A similar approach has helped Cafedirect coffee become the UK's fairtrade market leader. With distribution in most supermarkets, and a 55 per cent growth in sales last year, its success demonstrates the public taste for ethically sourced products.

But while Cafedirect may have grabbed an impressive four per cent of the UK coffee market in just seven years, set against the bigger picture of attempting to bring about change in an industry which is producing, after oil, the world's most valuable commodity - coffee production is worth eight billion dollars a year and employs seven million farmers - isn't the fairtrade movement just tinkering around the edges? "In the past 10 years, 240 farmers' organisations, representing over half a million farmers in Latin America, have registered with fairtrade groups for coffee alone," replies Rob Harrison, co-editor of the Manchester- based Ethical Consumer magazine. "This is not an insignificant figure, and considering that the fairtrade movement is gaining momentum, there is no reason for doubting that we can involve 20 million farmers within the next 10 years."

Andy Good, from the Edinburgh- based fairtrade company Equal Exchange, agrees that we should not underestimate the current impact of the fairtrade movement. "Sure," Andy says, "quantitatively the effect is small, but the actual impact of products such as Cafedirect is demonstrated by the debate that is beginning to build up around the whole issue."

Pointing out that the Government is these days to be found talking about codes of conduct and ethical trading - the new keywords of the fairtrade movement - Andy concludes that "companies are taking note".

Just how much companies are taking note of these new kids on the coffee and chocolate block can be gauged by their reaction to Clare Short's support, as Labour's Development Secretary, for the Fairtrade Coffee Challenge.

Launched by the Co-operative Bank in June, the challenge was designed to persuade 500 of Britain's biggest companies to offer staff a choice of fairtrade coffee in their vending machines. Since the summer, the big guns from the country's food and drink industry have been lobbying the Government to withdraw the campaign. In particular, they object to the implication that goods which don't carry the Fairtrade Mark are produced in ways that are unfair to the producers.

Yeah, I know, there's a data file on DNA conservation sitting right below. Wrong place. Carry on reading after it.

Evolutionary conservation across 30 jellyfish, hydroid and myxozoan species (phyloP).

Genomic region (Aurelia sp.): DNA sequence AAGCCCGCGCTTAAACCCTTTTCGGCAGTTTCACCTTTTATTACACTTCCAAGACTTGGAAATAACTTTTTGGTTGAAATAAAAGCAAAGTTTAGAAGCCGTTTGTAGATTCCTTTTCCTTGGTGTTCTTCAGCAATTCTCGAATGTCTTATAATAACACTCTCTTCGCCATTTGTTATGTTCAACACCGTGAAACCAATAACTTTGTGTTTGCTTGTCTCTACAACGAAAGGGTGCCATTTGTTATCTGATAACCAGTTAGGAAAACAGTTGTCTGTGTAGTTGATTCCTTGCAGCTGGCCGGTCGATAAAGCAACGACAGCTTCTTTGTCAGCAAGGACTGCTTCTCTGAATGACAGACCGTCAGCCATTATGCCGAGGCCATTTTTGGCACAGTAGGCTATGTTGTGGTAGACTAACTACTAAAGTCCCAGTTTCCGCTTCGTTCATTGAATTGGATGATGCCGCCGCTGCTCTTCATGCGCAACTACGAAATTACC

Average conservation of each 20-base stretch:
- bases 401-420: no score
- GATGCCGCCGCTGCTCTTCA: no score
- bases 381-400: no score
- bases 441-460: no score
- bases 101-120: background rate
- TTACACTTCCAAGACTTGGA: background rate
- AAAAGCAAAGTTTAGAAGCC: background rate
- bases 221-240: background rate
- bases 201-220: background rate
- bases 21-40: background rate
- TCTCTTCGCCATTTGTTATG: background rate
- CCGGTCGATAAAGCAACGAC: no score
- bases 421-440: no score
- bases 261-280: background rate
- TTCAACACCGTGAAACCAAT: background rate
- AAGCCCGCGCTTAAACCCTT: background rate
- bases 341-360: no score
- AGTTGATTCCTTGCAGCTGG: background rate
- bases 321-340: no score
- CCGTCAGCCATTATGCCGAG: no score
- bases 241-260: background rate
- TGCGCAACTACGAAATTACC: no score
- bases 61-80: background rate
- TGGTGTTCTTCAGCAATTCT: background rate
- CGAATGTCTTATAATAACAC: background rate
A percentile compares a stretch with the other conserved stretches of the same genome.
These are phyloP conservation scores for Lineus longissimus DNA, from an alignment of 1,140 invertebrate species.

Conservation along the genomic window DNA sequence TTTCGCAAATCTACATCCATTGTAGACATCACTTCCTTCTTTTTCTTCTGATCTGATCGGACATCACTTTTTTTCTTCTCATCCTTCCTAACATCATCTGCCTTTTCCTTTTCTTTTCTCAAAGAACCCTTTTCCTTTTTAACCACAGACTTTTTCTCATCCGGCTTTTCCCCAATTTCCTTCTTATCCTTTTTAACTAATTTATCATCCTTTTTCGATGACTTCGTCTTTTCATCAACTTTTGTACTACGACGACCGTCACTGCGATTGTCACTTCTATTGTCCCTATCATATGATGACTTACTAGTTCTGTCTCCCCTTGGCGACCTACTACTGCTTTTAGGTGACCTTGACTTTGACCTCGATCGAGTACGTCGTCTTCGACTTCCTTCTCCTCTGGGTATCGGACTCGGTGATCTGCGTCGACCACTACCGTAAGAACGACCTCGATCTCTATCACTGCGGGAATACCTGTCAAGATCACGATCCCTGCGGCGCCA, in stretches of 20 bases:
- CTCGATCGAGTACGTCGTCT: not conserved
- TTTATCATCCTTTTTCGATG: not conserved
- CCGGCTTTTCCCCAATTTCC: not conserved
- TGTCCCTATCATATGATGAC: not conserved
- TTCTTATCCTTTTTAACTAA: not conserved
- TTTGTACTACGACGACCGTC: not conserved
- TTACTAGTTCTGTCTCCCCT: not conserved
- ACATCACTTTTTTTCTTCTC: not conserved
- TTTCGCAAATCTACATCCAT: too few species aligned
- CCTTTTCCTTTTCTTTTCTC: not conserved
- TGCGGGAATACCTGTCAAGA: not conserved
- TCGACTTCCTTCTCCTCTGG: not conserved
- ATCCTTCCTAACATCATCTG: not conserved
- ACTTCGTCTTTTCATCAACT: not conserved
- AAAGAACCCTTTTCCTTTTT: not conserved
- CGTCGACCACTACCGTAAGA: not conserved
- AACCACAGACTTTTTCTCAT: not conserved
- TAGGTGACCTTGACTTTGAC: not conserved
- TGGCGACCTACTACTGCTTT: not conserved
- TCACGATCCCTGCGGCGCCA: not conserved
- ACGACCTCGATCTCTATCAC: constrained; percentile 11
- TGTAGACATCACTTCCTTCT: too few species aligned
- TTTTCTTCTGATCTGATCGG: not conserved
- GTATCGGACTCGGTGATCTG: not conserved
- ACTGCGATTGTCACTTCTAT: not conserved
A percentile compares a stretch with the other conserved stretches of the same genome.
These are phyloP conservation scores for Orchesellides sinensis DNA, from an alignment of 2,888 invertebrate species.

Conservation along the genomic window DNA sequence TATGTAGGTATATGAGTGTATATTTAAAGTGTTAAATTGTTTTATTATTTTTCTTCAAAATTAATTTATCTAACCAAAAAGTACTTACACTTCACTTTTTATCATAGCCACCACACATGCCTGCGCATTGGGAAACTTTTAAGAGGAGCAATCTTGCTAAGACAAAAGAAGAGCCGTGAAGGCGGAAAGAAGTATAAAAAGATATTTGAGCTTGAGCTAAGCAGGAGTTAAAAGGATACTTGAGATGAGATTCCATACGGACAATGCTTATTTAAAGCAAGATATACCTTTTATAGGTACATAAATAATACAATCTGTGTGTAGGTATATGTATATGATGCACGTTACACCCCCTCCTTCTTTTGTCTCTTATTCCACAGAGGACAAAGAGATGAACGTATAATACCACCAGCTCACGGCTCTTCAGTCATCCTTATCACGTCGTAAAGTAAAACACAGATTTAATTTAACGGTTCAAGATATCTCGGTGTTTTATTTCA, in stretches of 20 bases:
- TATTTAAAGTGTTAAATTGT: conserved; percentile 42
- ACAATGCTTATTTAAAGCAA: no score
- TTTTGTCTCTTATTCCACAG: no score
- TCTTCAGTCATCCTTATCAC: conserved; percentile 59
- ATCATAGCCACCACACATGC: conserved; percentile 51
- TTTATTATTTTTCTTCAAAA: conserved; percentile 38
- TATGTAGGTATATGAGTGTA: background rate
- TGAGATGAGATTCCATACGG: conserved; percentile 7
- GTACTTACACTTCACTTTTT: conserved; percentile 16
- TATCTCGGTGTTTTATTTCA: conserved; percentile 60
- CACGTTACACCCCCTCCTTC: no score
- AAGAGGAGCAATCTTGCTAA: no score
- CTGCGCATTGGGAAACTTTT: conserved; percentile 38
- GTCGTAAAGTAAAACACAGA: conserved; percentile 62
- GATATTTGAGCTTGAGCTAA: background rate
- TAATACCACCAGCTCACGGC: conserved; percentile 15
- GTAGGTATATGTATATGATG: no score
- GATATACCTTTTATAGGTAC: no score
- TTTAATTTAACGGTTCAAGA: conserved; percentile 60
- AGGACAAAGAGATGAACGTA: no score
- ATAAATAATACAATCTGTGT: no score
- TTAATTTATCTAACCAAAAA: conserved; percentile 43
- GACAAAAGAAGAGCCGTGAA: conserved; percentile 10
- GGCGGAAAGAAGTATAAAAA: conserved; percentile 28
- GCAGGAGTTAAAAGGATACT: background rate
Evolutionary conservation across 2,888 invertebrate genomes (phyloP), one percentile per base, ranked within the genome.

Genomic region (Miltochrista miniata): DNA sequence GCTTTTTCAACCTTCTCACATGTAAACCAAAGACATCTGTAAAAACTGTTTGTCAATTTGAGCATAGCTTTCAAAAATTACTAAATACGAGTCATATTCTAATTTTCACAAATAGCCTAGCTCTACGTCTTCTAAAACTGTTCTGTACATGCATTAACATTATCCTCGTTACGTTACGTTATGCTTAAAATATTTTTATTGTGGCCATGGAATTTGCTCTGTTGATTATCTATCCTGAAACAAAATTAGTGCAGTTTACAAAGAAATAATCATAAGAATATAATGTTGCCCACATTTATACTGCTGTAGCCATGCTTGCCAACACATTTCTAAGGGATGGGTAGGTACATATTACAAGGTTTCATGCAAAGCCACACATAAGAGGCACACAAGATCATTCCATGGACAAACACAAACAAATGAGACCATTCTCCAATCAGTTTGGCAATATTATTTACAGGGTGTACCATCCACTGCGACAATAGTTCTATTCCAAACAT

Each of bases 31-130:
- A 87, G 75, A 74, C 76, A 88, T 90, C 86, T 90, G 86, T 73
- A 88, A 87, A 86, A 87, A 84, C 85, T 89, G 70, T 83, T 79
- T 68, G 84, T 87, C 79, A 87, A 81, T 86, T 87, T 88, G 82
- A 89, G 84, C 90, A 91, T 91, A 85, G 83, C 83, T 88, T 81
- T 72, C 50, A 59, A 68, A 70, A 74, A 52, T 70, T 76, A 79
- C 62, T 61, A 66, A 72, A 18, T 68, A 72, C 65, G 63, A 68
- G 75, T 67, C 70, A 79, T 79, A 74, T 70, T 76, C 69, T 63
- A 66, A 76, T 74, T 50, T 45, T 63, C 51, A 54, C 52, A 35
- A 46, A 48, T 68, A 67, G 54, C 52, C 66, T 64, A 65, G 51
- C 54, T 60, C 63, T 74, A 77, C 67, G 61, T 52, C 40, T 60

Martin Paterson from the Food and Drink Federation also rejects one of the major tenets of fairtrade: "It is impossible to impose a particular company's view on how to behave in other countries and societies. The local government must always have primary responsibility for employment conditions". Rob Harrison dismisses this view as being woefully behind the times. "This has been the standard excuse that companies have used since the days of the boycott of South Africa. Of course companies have a responsibility for ethical issues in countries where they operate. By using an Eighties' argument, industry is showing itself to be at first base in the defence of its current practices."

Certainly, the food and drink industry needs to get up to speed on the issue if they are to avoid being outflanked by the ethical consumers' rising star. For with nearly 70 per cent of the UK public claiming that they would pay more for fairtrade products, and an increasing unease at the impact of a globalised world economy, ethical consumerism has at its core a very appealing and seductive marketing message.

"Every individual can take a small step in tackling global problems," says Andy Good, "and buying a fairtrade product is part of that - look how far we've come in just six years."

'Ethical Consumer' magazine can be contacted on 0161-226 2929; the Fairtrade Foundation is at Suite 204, 16 Baldwin's Gardens, London EC1N 7RJ (0171- 405 5942). Their website is at: http:// www.gn.apc.org/fairtrade/